In latest battle in war against mafia, Pope cracks down on dons' devotion to Mary

In latest battle in war against mafia, Pope cracks down on dons’ devotion to Mary

In the latest battle in his war against the mafia, Pope Francis is cracking down on dons’ devotion to Mary.

Media published August 19 advance excerpts from a letter in which the pontiff called for an end to Italian organised crime bosses’ dubious cult to the Virgin.

Insisting that it is necessary to safeguard religious devotion to Mary “in its original purity” by “freeing it from superstructures, powers or conditioning that do not meet the evangelical criteria of justice, freedom, honesty and solidarity”, the pontiff explicitly backed an initiative to “free the figure of the Madonna from the influence of criminal organisations”.

In the quotes cited by media, the pontiff referred to a new working group of the Pontifical International Marian Academy, in which Church representatives and Italian police, alongside other experts, are seeking to develop strategies against the Cosa Nostra, ‘Ndrangheta, Camorra and Sacra Corona.

Among other things, the aim is to prevent the practice during processions of bowing Marian statues in front of the homes of clan leaders as a sign of respect.

In the seven years of his pontificate to date, Francis has never backed away from harsh criticisms of the mafia.

In a March 2014 prayer vigil for the victims of organised crime, for example, the Pope told mob bosses “the power, the money, that you have now coming from so many dirty businesses, so many mafiosi crimes, it’s blood-stained money, blood-stained power, you can’t bring it with you to your next life. Repent”.

Later in June of that year, in an outdoor Mass in Piana di Sibari, Calabria, the Pope warned that “those who in their life have gone along the evil ways, as in the case of the mafia, they are not with God, they are excommunicated”.

In a March 2015 visit to Naples, Francis followed up on that harsh language of the excommunication of mafiosi, saying that mob members “who voluntarily take the road of evil rob a piece of hope. They rob it from themselves and from everybody, from society, from so many honest and hard-working people, they rob it from the good name of the city and from its economy”.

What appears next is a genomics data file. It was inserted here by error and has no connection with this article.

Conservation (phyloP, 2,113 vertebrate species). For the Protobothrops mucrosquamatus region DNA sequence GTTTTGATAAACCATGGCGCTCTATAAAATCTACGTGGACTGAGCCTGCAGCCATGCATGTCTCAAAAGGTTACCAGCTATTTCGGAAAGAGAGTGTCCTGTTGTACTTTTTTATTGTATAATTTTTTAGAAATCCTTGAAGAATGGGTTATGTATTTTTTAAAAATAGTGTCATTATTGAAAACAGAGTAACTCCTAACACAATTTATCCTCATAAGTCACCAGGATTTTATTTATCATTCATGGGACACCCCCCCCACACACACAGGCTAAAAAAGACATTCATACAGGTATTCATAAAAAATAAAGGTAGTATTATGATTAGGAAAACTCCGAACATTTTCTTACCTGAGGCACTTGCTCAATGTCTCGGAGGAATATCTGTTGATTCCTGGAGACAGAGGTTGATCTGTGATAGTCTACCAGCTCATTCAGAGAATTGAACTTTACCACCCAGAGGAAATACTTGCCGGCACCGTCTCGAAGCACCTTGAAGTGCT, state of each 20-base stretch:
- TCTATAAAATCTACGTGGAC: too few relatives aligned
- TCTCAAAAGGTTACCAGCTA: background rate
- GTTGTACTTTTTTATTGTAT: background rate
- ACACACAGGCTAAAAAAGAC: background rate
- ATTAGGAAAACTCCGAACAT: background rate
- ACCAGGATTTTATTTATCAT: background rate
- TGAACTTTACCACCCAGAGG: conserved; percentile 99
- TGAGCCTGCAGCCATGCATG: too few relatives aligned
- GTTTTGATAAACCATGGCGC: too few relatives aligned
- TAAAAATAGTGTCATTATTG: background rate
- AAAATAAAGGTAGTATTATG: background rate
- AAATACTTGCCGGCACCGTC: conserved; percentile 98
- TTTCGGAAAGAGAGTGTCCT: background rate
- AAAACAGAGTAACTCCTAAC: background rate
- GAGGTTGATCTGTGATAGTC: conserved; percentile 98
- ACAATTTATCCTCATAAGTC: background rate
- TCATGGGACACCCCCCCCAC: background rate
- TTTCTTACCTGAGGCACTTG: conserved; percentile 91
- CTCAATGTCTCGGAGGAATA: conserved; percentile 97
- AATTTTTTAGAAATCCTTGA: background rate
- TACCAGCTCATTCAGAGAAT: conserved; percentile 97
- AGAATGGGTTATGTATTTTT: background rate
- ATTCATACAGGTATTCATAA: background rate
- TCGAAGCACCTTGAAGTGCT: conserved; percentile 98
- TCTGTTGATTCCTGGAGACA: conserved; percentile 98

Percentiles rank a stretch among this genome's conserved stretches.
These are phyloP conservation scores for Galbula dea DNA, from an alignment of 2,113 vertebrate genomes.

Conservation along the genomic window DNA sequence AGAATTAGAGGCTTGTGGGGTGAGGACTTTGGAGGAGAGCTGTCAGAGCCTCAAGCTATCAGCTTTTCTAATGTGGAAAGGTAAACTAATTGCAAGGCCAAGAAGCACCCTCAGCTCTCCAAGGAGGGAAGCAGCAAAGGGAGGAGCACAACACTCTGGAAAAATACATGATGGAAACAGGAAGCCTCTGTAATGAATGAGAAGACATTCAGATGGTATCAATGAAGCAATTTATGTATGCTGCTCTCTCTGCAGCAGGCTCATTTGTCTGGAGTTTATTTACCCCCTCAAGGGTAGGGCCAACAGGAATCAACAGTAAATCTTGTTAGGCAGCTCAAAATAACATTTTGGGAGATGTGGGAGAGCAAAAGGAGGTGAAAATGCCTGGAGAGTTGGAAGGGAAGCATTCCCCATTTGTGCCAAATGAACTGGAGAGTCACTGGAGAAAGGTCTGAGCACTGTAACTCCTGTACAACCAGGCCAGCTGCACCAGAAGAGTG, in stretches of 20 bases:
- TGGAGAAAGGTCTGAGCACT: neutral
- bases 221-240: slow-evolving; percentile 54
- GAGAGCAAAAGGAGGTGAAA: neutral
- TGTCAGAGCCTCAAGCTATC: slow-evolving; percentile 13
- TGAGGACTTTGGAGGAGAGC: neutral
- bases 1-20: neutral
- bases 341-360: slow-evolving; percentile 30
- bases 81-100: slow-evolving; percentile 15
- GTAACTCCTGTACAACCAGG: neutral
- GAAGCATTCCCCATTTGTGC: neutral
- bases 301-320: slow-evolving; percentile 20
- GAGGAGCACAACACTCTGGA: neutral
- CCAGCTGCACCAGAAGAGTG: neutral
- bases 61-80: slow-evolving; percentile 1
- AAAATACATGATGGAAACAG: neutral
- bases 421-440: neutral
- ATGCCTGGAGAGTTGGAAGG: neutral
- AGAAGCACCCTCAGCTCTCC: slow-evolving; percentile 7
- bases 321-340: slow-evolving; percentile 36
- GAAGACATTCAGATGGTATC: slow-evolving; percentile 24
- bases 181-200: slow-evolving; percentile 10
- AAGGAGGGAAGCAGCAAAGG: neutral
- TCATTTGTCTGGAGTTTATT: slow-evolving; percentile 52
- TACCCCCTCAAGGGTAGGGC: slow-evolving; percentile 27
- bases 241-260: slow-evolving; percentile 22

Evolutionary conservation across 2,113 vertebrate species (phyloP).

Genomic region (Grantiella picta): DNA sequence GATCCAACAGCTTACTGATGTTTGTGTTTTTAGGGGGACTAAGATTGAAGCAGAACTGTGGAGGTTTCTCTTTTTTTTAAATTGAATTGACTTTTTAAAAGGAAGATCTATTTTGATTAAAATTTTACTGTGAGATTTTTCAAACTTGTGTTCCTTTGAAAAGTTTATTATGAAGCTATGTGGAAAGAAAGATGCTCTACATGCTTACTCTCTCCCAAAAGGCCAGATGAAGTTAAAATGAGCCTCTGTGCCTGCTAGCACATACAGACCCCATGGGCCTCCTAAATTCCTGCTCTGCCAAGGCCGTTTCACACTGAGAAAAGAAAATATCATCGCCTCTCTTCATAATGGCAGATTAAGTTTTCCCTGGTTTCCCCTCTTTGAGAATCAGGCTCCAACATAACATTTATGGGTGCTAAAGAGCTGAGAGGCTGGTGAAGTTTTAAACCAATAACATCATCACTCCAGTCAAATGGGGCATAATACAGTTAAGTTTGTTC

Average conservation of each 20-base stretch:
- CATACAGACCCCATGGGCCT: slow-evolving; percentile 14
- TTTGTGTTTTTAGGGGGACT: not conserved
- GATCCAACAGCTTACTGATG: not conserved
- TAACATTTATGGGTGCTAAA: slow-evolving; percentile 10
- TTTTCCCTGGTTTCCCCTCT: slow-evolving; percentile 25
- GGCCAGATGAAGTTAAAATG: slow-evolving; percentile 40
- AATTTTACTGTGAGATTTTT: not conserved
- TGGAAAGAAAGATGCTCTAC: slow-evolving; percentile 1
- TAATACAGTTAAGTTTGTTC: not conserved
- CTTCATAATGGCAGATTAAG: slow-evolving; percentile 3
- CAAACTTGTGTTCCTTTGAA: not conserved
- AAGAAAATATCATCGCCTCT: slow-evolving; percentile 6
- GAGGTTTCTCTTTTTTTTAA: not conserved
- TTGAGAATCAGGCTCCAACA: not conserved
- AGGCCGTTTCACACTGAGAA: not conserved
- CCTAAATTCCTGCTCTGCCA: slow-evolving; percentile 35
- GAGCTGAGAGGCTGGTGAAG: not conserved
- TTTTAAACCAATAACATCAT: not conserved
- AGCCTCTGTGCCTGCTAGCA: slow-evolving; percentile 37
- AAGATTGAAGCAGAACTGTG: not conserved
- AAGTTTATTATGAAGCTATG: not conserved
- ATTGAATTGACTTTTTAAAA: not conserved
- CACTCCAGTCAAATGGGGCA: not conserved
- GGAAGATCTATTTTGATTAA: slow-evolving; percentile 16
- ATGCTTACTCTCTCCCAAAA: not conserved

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Again, in a January 2017 audience with the heads of Italy’s anti-mafia squad, the Pope railed against organised crime bosses, stressing that “I beseech God, just and merciful, to touch the hearts of the men and women in the various mafia organisations, so that they stop, cease doing evil, change paths and adopt a different life”.

In September 2018, in a sermon at a Mass in Palermo in honour of mafia murder victim Father Giuseppe Puglisi, the pontiff warned that “a person who is a mafioso does not live as a Christian because with his life he blasphemes against the name of God”.

“Change, brothers and sisters! Stop thinking about yourselves and your money… Convert yourselves to the real God”, Francis urged those caught up in organised crime.

In Ocrober 2019, the Pope doubled-down on all his anti-mob rhetoric by appointing one of Italy’s top anti-mafia prosecutors, Giuseppe Pignatone, as the President of the Vatican City State Tribunal.

(Corrected: 20/8/20 11:10 CEST: An earlier version of this article stated that Italian magazine Maria con te had published excerpts of the Pope’s letter, when in fact Maria con te is to publish the full text of the same. The excerpts have been quoted by other outlets).

More on Novena on Church battles against the mafia:

Italian bishops warn of new “epidemic” of mafia-induced “slavery” amid COVID-19 need

Italian Church denounces mafia taking advantage of poor caught in coronavirus credit crunch

More warnings from the Pope against corruption:

30/3: Pope warns in Santa Marta Mass: “God does not forgive the corrupt”

7/1: Santa Marta Mass: Pope warns against worldliness, corruption he says “worse than sin”

Pope calls for “concrete commitment” to combat “cancer” of corruption

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Cameron Doody

Director and editor at Novena
PhD in ancient Jewish/Christian history and philosophy. Lecturer in ethics at Loyola University Maryland, Alcalá de Henares (Spain) campus. Religion journalist with 4 years experience.
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